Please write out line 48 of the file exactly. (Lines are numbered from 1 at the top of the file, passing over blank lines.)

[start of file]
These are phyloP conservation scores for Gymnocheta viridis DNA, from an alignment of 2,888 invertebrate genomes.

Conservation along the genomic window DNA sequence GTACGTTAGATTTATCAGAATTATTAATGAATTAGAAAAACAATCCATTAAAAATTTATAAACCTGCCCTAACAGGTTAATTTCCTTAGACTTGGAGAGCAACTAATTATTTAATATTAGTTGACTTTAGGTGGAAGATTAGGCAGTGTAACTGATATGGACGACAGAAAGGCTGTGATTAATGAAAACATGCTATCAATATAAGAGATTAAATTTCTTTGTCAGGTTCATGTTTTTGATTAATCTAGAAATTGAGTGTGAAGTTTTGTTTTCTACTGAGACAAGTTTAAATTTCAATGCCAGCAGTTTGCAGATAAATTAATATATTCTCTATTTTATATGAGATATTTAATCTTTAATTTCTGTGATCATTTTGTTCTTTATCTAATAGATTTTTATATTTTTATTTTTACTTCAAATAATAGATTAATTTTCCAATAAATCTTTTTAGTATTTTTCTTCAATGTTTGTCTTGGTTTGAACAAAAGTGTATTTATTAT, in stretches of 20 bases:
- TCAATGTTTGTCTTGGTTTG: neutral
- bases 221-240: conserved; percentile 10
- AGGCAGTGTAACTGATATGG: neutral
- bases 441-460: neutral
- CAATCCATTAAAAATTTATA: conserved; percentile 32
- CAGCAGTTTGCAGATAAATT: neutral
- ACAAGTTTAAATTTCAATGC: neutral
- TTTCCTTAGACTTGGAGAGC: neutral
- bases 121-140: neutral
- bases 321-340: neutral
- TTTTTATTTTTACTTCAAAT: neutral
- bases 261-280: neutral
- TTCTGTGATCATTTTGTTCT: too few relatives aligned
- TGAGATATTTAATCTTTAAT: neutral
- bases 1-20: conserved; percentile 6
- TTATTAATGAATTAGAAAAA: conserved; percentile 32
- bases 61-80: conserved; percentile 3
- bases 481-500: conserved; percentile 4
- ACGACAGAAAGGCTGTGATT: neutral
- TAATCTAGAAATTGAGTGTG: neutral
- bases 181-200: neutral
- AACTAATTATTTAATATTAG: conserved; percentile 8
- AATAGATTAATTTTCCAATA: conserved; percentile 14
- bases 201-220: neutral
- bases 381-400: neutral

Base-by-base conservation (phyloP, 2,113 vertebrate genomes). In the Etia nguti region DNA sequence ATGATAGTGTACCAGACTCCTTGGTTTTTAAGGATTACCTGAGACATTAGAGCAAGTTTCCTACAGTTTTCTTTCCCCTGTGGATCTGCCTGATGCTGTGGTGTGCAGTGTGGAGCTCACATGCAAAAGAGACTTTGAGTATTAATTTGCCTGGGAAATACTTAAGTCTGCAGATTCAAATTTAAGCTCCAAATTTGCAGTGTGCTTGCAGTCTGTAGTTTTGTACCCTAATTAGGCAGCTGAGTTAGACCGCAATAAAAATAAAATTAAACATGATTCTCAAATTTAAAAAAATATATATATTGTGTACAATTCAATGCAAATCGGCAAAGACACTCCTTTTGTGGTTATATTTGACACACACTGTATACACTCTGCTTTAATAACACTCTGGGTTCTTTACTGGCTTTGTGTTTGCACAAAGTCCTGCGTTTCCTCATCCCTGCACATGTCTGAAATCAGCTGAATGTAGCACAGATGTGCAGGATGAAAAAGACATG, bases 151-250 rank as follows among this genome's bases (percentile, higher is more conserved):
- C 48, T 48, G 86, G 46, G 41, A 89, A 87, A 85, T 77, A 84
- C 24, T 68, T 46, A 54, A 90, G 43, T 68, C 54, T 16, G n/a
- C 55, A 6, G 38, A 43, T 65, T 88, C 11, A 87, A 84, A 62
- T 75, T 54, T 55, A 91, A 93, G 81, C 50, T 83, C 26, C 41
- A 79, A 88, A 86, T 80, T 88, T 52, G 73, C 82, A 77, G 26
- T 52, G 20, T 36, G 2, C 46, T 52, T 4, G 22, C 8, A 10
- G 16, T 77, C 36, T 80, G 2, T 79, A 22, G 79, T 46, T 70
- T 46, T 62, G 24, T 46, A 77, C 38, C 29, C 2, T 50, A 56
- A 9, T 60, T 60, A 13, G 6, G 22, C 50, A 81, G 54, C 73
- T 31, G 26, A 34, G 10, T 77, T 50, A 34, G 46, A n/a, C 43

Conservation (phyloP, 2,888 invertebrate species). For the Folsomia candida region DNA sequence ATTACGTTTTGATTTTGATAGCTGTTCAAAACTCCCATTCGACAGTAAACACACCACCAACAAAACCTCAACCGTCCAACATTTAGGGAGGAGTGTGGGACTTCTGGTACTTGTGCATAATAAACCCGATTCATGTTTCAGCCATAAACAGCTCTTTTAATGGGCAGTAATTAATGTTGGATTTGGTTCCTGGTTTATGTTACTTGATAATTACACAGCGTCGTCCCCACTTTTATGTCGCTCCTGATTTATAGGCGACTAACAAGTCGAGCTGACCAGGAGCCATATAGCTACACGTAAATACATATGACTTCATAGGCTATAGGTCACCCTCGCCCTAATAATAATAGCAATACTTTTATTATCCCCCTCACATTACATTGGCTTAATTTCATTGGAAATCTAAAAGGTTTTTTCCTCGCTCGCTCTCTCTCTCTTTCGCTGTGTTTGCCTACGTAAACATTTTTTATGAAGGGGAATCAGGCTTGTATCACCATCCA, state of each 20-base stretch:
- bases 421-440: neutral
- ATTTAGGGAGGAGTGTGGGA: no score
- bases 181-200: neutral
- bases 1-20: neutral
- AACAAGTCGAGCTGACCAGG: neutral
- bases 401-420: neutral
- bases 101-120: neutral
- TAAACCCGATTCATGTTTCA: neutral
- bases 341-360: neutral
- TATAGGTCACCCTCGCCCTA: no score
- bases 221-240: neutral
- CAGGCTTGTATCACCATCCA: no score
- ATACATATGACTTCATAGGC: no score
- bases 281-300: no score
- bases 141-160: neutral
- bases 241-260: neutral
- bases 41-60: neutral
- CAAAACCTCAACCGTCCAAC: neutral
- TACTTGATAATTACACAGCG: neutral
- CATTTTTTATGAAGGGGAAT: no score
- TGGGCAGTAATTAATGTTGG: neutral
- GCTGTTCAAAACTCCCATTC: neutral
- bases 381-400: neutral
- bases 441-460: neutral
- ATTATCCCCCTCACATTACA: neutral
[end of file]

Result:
- bases 341-360: neutral